Detecting Directionality in Time Series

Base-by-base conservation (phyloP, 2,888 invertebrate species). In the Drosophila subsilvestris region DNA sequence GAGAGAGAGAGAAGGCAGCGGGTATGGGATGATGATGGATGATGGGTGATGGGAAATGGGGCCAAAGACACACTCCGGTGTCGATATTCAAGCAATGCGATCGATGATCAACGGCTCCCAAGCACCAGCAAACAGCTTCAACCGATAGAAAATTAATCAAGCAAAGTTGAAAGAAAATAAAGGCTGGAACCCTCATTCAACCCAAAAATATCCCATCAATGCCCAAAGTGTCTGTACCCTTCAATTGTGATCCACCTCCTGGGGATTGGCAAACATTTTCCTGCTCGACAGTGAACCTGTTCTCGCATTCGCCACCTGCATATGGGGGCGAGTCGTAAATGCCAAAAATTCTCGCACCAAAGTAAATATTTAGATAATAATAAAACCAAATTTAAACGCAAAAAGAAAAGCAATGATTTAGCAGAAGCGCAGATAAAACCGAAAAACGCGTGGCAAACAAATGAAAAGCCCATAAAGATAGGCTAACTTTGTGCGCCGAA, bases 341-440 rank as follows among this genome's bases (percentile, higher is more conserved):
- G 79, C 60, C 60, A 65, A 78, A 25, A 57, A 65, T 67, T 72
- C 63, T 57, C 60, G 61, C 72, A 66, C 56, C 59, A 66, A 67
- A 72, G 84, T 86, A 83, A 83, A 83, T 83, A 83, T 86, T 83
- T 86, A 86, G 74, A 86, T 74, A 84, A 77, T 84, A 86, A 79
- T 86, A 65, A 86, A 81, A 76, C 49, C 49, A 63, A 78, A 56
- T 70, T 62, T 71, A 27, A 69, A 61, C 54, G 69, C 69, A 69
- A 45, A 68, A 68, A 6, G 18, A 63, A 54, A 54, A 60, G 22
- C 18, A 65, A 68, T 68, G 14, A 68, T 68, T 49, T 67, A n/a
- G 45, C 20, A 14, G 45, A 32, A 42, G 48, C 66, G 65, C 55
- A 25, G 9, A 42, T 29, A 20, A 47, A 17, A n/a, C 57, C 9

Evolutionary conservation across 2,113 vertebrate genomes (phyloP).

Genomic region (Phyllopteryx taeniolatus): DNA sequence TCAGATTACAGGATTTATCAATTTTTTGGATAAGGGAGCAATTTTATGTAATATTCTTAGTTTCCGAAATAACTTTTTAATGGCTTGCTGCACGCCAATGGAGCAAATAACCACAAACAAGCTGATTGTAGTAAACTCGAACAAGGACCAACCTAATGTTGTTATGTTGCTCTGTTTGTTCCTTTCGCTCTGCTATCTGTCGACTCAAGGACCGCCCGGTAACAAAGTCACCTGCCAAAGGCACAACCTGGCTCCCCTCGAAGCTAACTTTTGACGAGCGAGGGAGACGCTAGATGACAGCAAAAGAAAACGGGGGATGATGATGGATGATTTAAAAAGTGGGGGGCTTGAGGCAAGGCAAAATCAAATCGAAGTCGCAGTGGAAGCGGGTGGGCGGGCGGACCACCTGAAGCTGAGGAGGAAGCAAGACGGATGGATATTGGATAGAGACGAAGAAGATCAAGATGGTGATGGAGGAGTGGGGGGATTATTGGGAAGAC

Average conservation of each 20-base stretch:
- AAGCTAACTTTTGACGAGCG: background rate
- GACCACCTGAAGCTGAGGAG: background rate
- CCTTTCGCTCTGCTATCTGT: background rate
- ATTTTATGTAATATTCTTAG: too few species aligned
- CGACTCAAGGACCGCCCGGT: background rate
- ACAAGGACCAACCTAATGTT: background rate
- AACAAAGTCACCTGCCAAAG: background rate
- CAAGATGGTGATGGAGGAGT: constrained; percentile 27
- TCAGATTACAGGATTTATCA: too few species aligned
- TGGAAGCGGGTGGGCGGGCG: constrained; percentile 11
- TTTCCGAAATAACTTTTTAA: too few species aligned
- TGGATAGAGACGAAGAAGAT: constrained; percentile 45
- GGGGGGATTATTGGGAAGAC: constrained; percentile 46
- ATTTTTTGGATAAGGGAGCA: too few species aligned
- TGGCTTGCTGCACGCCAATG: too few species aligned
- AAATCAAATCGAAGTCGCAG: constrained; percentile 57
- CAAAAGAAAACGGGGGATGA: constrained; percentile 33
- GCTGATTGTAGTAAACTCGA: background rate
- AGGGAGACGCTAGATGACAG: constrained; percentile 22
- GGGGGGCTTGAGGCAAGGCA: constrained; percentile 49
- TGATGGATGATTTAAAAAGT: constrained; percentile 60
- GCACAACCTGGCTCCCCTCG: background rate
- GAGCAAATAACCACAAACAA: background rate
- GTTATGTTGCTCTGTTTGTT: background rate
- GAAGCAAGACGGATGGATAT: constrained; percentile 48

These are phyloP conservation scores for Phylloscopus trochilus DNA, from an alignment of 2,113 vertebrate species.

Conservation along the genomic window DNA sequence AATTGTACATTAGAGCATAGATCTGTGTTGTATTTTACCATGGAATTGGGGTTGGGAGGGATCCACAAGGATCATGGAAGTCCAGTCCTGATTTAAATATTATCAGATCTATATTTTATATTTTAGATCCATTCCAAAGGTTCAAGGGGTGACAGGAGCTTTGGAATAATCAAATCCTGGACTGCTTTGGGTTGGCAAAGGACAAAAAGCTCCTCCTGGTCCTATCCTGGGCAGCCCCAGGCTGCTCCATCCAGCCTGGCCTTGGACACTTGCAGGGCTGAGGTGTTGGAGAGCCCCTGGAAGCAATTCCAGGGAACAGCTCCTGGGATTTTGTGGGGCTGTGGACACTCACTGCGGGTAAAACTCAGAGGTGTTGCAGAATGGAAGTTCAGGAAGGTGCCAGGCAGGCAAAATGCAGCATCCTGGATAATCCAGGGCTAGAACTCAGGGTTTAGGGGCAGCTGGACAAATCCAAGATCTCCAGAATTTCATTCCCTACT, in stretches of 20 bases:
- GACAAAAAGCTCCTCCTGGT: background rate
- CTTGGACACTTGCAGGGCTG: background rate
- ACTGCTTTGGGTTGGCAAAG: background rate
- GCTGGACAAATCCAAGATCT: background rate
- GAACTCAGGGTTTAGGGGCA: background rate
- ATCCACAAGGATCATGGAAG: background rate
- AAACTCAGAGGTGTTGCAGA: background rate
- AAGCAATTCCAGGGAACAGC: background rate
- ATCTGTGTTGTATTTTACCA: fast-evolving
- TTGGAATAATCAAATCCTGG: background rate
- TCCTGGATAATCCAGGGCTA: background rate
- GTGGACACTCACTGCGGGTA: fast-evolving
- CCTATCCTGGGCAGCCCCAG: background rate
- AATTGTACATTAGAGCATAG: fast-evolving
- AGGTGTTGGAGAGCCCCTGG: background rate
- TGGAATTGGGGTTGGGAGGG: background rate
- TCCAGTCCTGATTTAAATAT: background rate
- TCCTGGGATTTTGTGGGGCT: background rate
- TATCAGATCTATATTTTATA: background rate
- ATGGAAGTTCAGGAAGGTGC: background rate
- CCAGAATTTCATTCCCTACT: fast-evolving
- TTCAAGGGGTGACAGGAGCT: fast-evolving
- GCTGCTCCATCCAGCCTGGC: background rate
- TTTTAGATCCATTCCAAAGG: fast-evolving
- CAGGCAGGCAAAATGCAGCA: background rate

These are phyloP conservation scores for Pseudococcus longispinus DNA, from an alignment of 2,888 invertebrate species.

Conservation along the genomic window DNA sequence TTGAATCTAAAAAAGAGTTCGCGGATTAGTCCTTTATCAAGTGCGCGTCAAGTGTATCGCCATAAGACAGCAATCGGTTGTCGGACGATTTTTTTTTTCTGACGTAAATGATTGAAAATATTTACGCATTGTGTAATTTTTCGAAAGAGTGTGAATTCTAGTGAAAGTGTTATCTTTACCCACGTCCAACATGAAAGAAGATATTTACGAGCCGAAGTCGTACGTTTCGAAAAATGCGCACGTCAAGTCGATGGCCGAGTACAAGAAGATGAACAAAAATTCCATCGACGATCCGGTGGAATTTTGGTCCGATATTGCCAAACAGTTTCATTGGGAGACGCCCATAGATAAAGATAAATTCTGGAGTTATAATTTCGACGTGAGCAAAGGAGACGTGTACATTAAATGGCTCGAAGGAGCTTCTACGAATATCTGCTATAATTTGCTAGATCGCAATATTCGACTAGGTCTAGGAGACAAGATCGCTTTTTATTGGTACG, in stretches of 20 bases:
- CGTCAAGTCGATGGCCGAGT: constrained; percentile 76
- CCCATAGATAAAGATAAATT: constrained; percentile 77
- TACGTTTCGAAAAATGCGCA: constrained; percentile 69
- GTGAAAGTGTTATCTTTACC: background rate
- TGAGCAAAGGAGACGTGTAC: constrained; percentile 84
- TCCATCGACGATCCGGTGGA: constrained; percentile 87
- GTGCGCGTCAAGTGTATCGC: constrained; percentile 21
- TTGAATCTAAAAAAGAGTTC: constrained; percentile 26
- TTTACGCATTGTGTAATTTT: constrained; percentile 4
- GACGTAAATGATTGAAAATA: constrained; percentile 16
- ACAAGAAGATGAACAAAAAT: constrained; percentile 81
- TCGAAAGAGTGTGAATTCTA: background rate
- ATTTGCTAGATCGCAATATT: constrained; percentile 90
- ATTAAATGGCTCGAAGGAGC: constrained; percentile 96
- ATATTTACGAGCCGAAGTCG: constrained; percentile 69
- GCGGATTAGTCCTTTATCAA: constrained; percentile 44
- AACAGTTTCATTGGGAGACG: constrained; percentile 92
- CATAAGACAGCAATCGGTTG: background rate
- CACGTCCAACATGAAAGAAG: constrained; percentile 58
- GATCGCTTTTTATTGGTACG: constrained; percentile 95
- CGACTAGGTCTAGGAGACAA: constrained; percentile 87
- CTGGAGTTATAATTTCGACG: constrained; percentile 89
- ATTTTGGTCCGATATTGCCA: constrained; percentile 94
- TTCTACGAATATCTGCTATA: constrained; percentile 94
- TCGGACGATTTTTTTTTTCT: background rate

Directionality can be seen in many stationary time series from various disciplines, but it is overlooked when fitting linear models with Gaussian errors. Moreover, we cannot rely on distinguishing directionality by comparing a plot of a time series in time order with a plot in reverse time order. In general, a statistical measure is required to detect and quantify directionality. There are several quite different qualitative forms of directionality, and we distinguish: rapid rises followed by slow recessions; rapid increases and rapid decreases from the mean followed by slow recovery toward the mean; directionality above or below some threshold; and intermittent directionality. The first objective is to develop a suite of statistical measures that will detect directionality and help classify its nature. The second objective is to demonstrate the potential benefits of detecting directionality. We consider applications from business, environmental science, finance, and medicine. Time series data are collected from many processes, both natural and anthropogenic, by a wide range of organizations, and directionality can easily be monitored as part of routine analysis. We suggest that doing so may provide new insights to the processes.